Child Abuse Facts

PA Department of Human Services 2018 Child Protective Services Report

The child welfare system in Pennsylvania is state-supervised and county-administered with both agencies having vital roles in the protection of children. DHS is responsible for oversight and enforcement of laws, regulations, and policies that guide the provision of child welfare services at the county level by each of the 67 counties in Pennsylvania. DHS provides funding, oversight, and technical assistance to each county agency. Additionally, DHS is responsible for the licensure of public and private child welfare agencies and the investigation of complaints received regarding these agencies. 

The report includes both child protective services (CPS) and general protective services (GPS) reports.

Additional Statistics and Information

2017 Child Protective Services Report (PA Dept. of Human Services)

2016 Child Protective Services Report (PA Dept. of Human Services)

Child Maltreatment 2017 - This report presents national data about child abuse and neglect known to child protective services agencies in the United States during federal fiscal year 2017.

Child Welfare Outcomes 2010–2014: Report to Congress -This report to Congress provides information on the performance of states in seven outcome categories and also includes data on contextual factors and findings of analyses conducted across states.


Safe Haven Act

Act 201 of 2002, also known as The Newborn Protection Act, took effect in February 2003 and was amended in 2014. The law permits that a parent of a newborn may leave the child in the care of a hospital or a police officer or police station without being criminally liable, providing that the following criteria are met:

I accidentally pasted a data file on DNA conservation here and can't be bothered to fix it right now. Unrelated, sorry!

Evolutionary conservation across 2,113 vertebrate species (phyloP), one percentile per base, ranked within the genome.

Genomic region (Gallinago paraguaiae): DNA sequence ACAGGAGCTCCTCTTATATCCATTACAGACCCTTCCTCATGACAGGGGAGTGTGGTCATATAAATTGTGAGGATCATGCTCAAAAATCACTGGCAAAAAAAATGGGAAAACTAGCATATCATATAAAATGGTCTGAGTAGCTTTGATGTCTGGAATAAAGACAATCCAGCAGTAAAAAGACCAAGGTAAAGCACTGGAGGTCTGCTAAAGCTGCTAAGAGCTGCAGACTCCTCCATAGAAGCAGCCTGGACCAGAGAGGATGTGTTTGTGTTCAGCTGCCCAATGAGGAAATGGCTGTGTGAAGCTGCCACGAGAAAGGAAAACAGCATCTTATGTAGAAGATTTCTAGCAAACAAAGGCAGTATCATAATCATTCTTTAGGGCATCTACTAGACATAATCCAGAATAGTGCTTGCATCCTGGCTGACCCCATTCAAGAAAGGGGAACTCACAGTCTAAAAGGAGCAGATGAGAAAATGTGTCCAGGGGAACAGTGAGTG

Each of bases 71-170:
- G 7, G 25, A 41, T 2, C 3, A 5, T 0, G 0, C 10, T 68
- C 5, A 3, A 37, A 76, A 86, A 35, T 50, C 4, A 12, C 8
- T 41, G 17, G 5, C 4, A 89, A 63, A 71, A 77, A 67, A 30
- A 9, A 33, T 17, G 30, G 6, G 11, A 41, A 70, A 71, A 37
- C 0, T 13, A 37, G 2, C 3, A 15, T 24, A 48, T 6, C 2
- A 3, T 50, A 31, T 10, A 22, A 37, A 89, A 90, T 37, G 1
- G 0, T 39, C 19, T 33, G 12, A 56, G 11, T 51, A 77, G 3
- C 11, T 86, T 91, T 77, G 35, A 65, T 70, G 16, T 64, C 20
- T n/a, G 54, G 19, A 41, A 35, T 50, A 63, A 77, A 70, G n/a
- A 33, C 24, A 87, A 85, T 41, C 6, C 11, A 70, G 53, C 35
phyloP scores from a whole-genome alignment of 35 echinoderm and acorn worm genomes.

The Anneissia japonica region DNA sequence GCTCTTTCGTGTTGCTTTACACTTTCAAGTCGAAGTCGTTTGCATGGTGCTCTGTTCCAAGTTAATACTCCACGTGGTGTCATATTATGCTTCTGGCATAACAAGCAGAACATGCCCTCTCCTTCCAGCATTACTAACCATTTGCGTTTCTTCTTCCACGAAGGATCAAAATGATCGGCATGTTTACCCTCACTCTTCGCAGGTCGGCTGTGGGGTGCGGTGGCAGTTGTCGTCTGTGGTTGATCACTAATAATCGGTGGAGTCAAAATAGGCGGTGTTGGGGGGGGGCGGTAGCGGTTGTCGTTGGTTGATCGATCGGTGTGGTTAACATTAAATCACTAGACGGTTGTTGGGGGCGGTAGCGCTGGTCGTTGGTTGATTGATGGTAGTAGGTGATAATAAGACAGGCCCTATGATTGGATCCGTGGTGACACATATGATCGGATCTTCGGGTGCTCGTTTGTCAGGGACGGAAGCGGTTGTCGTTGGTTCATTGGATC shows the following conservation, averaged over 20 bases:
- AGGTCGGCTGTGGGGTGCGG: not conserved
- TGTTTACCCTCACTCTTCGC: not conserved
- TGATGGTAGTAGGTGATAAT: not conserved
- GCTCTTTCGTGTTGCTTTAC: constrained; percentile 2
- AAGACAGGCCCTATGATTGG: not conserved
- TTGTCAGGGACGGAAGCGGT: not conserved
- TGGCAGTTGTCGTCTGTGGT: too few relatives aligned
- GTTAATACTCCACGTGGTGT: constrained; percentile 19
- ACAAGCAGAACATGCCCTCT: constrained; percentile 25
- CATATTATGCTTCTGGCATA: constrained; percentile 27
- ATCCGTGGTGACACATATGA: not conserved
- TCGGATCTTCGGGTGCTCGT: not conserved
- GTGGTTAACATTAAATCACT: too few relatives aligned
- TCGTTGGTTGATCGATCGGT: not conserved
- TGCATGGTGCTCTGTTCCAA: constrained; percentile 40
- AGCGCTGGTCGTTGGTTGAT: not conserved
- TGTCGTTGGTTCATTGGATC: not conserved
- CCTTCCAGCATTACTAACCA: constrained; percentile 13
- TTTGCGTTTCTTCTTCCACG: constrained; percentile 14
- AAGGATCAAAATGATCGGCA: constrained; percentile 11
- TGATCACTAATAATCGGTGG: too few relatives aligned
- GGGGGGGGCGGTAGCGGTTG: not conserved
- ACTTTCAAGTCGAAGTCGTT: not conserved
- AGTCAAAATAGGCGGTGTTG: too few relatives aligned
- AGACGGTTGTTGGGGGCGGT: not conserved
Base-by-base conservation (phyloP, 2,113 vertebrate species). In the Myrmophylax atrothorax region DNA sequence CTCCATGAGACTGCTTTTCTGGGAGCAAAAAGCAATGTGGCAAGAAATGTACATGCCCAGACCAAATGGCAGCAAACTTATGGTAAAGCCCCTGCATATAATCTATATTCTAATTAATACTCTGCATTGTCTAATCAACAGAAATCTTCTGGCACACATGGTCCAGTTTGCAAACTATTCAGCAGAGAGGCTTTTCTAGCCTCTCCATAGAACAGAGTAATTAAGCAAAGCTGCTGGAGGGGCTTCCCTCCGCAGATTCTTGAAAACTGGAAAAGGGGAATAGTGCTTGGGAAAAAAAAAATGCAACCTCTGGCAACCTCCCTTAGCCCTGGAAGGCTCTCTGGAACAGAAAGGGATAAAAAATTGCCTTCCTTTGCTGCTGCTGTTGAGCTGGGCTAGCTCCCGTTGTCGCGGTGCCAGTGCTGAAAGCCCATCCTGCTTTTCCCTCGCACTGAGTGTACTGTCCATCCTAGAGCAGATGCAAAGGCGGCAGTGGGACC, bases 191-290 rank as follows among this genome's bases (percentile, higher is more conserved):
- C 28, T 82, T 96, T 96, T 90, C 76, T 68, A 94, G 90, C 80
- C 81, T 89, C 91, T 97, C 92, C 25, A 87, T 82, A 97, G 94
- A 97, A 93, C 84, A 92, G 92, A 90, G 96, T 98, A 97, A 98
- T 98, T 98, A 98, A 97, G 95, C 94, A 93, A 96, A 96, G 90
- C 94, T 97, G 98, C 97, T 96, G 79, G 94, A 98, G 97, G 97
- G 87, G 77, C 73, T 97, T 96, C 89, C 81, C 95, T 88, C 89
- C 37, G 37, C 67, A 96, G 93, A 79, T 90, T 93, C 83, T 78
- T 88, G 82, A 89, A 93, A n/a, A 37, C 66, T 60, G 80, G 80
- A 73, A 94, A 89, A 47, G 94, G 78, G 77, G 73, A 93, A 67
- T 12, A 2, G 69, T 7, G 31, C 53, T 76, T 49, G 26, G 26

• The parent expresses orally or through conduct that they intend for the hospital or the police officer to accept the child, and;
  • The newborn is not a victim of child abuse or criminal conduct.

The parent may provide information about the child’s medical history and any identifying information. The parent is not required to provide this information and will not be asked any questions. A newborn is defined by this act as a child less than 28 days of age as reasonably determined by a physician.

Pennsylvania’s program for newborn protection is known as "Safe Haven of Pennsylvania."

The Act requires that designated hospital staff or police take protective custody of a newborn. If the police take custody, they must ensure that the child is transported to the hospital and placed into the care of a health care provider. The hospital will perform a medical evaluation and any act necessary to care for and protect the physical health and safety of the child. The hospital is also required to notify the county children and youth agency and local law enforcement. The county children and youth agency is to make diligent efforts to notify a parent, guardian or other family member of the whereabouts of the newborn (unless prohibited by court order) and the reasons for the need for protective custody. The county children and youth agency will find a safe and permanent home for the baby. Since 2003, 25 newborns have been relinquished under the Safe Haven of Pennsylvania program. 

A statewide hotline has been established for women in crisis and individuals seeking information. Callers are able to speak with a person regarding the program and to find out the location of the nearest hospital or police station. The hotline number is 1-866-921-7233 (SAFE).

Download the Safe Haven FAQ Sheet

Additional Child Abuse Resources

To learn more about child abuse, visit these websites:

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